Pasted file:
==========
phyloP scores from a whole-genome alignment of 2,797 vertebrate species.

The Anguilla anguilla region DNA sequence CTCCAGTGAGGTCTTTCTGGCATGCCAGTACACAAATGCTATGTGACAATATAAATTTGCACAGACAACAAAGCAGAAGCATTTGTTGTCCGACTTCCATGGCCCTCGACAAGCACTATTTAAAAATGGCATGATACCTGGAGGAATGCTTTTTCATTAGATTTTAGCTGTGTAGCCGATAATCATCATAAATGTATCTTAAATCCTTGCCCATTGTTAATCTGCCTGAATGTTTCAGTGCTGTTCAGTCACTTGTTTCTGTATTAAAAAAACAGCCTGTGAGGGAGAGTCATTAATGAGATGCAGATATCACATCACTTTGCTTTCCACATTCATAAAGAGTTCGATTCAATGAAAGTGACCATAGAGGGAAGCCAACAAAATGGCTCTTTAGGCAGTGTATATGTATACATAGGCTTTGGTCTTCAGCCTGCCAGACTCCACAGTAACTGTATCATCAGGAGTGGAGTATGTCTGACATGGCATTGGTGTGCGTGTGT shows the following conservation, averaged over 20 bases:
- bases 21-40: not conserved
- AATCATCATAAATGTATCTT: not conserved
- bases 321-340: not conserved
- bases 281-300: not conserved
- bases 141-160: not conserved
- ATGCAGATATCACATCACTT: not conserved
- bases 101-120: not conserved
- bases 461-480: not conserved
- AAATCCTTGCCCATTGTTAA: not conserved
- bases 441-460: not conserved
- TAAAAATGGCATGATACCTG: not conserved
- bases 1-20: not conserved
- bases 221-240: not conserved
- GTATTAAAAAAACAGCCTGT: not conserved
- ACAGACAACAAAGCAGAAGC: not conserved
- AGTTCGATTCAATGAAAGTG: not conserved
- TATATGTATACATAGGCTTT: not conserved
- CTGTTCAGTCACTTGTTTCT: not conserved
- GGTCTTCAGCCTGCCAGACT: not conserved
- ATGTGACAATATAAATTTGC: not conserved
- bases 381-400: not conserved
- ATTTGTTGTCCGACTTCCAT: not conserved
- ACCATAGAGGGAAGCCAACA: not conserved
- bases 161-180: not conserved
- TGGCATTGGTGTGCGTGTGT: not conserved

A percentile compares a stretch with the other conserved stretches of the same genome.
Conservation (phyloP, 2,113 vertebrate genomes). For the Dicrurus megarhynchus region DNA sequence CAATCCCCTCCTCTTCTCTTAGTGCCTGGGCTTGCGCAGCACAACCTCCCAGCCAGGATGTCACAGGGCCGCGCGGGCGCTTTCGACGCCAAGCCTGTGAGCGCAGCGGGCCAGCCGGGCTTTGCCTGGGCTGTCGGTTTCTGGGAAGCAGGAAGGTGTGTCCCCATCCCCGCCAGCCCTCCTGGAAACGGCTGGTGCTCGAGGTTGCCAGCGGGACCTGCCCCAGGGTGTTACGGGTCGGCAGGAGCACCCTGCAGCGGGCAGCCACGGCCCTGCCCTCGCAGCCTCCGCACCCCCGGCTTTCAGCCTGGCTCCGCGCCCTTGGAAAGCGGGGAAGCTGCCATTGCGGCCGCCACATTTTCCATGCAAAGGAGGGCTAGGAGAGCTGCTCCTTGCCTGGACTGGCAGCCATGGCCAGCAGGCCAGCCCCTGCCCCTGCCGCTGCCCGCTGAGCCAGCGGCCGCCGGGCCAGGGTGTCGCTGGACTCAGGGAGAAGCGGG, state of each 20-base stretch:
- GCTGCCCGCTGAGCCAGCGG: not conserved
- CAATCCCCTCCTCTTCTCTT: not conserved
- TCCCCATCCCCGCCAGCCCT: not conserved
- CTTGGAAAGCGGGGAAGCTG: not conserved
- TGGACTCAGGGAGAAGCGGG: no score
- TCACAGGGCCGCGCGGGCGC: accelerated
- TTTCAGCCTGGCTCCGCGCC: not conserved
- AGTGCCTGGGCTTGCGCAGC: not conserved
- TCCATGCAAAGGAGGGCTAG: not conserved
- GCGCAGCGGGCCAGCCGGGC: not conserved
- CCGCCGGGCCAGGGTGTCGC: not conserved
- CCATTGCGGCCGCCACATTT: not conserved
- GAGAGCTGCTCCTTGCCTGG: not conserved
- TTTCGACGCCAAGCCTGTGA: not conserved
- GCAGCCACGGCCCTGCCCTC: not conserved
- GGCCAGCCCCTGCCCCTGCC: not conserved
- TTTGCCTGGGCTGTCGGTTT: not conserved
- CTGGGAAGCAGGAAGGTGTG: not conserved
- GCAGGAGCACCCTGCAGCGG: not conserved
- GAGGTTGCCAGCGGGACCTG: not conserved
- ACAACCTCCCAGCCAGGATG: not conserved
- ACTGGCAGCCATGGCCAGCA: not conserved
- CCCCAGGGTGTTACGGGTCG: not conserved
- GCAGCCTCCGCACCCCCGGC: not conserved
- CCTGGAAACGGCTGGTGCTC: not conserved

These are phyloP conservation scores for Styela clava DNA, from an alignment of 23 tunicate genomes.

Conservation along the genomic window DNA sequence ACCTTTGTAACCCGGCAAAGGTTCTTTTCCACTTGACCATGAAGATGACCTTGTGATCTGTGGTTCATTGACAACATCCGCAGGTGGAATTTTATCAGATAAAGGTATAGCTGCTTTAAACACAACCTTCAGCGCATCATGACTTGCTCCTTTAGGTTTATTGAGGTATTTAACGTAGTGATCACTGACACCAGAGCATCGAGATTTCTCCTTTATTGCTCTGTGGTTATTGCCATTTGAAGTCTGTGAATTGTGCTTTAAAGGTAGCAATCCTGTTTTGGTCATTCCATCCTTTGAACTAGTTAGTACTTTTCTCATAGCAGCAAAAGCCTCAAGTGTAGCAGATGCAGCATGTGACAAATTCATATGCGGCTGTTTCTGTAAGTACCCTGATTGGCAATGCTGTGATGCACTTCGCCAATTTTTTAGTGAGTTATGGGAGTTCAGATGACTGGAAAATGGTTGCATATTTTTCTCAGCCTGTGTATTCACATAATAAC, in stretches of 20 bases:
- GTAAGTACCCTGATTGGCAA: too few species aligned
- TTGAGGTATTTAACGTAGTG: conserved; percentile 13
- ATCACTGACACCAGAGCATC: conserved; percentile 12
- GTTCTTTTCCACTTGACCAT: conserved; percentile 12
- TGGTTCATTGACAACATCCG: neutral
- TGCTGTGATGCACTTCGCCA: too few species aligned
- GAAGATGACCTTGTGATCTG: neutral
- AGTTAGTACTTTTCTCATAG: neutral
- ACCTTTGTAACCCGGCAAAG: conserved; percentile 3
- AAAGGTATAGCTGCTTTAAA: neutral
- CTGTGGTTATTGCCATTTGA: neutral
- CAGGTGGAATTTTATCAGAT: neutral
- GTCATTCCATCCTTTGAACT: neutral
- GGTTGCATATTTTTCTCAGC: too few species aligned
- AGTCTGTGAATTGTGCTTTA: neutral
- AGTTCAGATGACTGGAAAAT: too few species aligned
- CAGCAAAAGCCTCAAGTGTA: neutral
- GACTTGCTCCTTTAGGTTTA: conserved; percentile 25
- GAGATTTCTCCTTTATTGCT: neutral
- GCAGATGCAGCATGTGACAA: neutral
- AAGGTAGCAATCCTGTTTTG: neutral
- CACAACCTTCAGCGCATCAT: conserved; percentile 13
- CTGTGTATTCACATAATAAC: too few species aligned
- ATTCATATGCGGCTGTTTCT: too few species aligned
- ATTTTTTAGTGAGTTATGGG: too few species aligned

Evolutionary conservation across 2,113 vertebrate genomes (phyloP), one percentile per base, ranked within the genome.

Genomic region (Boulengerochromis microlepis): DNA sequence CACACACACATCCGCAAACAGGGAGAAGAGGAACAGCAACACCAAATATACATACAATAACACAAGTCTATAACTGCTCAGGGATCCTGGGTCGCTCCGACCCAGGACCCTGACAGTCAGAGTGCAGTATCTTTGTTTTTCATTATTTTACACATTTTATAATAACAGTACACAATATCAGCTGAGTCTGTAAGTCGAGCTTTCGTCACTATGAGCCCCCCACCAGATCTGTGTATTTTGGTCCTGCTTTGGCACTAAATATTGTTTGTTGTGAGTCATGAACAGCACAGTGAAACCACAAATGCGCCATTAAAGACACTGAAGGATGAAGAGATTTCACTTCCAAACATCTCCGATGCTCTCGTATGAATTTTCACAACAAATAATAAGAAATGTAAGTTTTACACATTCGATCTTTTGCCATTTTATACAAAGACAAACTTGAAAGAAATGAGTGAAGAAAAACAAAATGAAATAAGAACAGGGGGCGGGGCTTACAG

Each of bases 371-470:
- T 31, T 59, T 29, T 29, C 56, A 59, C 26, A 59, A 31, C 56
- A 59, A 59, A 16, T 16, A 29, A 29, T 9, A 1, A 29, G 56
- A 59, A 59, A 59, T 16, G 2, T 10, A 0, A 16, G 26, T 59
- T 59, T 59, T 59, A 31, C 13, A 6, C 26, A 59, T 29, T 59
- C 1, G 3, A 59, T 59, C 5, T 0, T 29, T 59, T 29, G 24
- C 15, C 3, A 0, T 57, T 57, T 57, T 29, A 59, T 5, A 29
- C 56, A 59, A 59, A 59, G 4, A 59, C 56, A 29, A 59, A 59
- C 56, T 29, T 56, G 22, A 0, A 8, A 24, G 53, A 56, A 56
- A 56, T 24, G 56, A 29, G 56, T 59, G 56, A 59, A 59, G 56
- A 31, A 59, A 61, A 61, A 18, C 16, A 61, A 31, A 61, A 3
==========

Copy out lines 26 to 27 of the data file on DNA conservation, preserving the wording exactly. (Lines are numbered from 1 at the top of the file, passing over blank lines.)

- bases 161-180: not conserved
- TGGCATTGGTGTGCGTGTGT: not conserved